Seventy-eight camera setups, fifty-two edits, three minutes, the slashing strings of Bernard Herrmann’s score: that’s the centerpiece of “Psycho,” Alfred Hitchcock’s 1960 conceptual fake-out on horror and audience identification. It’s also the heart of Alexandre O. Philippe’s loving, talky and sometimes even quite funny experimental documentary, “78/52: Hitchcock’s Shower Scene,” an exceptionally literal title, leavened by the inclusion of that “slash” right up front. The close reading includes comments from thirty-nine filmmakers, editors and other technicians like Peter Bogdanovich, Guillermo del Toro, Leigh Whannell and Karyn Kusama.
“This was the first modern expression of the female body under assault,” Kusama observes, “and in some ways its most pure expression.” As in Rodney Ascher’s “Room 237,” that deep dive into theories about Stanley Kubrick’s “The Shining,” Philippe’s formal play extends upon the practice of the critical video essay to find its own way into the hypnosis of film, montage and fear. Plus, master of sound and image Walter Murch has his own way into the heart of the scene’s sound effects. Also of note: Marli Renfro, who was Janet Leigh’s body double, and, essentially the star of the reconstruction-deconstruction we’re witnessing. With Jamie Lee Curtis, Oz Perkins, Elijah Wood, Danny Elfman, Bret Easton Ellis. 91m. (Ray Pride)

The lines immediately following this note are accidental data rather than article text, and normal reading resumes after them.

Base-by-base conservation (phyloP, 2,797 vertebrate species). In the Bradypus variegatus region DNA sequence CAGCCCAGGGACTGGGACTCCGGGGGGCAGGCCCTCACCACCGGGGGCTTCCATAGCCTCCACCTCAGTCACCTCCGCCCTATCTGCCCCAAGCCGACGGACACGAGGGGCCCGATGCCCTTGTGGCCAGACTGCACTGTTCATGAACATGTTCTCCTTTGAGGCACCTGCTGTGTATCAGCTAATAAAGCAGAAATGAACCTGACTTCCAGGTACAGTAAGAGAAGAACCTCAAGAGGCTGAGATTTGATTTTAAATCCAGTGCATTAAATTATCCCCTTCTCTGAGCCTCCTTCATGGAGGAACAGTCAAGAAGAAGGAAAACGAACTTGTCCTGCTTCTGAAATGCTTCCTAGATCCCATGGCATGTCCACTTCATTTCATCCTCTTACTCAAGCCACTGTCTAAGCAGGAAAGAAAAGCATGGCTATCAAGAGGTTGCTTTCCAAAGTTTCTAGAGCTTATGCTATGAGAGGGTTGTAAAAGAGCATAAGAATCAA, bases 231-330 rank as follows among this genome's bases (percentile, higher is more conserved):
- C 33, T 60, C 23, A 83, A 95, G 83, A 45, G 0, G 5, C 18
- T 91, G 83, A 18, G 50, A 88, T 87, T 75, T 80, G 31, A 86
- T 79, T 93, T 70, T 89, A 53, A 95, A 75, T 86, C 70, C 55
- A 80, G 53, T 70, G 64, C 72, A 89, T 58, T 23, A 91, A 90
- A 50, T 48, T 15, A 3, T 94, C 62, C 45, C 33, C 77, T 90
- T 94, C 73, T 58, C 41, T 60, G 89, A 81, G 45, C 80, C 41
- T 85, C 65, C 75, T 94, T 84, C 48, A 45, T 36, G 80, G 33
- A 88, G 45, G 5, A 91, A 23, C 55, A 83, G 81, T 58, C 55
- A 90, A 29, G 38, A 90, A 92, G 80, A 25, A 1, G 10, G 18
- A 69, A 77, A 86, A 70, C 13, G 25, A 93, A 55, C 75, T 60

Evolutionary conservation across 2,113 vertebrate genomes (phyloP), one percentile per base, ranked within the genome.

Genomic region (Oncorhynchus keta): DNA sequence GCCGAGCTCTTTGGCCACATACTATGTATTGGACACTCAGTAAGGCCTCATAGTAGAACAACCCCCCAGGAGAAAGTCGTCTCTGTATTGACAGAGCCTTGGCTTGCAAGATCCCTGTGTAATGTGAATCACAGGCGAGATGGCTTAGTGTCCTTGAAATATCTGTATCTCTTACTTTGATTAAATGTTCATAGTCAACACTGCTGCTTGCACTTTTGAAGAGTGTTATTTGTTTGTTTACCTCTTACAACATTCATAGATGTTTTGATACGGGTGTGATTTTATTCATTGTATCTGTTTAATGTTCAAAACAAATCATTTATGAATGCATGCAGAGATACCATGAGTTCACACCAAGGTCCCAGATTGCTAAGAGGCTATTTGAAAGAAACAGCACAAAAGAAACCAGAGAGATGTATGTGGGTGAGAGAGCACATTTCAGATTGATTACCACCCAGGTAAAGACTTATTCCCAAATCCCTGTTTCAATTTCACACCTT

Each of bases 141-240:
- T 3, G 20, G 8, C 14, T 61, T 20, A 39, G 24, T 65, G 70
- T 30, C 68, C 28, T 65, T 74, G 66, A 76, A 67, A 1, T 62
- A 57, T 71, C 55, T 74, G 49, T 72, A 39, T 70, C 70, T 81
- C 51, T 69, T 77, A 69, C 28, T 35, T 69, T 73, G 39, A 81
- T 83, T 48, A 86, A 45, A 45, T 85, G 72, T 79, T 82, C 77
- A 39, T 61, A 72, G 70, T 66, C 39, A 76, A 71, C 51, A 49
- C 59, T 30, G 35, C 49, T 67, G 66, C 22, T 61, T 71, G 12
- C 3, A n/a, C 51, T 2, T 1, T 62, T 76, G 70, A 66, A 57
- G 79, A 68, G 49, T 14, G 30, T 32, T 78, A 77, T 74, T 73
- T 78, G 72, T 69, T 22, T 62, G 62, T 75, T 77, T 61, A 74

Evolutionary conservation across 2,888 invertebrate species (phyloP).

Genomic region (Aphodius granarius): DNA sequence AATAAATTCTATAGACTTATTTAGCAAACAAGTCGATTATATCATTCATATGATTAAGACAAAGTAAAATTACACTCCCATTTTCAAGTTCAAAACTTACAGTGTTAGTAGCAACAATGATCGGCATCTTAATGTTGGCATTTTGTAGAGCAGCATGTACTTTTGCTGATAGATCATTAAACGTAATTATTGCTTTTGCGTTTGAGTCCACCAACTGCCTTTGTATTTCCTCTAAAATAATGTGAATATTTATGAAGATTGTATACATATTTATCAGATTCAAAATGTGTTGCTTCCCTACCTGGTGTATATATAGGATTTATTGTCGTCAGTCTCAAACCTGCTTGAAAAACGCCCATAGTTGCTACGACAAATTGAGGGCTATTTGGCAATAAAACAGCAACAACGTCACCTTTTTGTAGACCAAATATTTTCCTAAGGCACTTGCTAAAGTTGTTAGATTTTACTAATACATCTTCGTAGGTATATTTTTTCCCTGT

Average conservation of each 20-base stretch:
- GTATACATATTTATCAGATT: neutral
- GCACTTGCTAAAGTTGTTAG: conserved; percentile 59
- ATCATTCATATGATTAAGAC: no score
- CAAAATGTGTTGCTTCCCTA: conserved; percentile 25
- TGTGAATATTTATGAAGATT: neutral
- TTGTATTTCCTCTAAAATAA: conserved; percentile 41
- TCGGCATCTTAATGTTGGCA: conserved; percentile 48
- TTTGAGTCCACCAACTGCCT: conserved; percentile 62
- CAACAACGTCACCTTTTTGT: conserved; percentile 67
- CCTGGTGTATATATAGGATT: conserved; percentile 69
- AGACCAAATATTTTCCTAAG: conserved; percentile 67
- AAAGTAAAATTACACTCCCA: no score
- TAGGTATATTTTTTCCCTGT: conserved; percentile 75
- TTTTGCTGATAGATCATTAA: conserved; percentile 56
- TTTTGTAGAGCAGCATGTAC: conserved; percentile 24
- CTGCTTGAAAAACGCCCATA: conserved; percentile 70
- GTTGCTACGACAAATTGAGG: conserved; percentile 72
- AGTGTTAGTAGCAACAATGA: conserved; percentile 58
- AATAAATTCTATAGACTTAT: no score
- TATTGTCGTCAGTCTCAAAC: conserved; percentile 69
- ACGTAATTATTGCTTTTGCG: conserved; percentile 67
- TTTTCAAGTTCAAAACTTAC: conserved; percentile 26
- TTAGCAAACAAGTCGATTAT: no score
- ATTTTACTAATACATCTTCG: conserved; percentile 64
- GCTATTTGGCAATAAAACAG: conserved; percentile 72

“78/52″ opens Friday, November 10 at the Music Box.
Ray Pride is Newcity’s film critic and a contributing editor of Filmmaker magazine. He is also a photographer: his history of Chicago “Ghost Signs” in words and images is forthcoming; previews on Twitter (twitter.com/chighostsigns) as well as daily photography on Instagram: instagram.com/raypride. Twitter: twitter.com/rayPride. (Photo: Jorge Colombo.)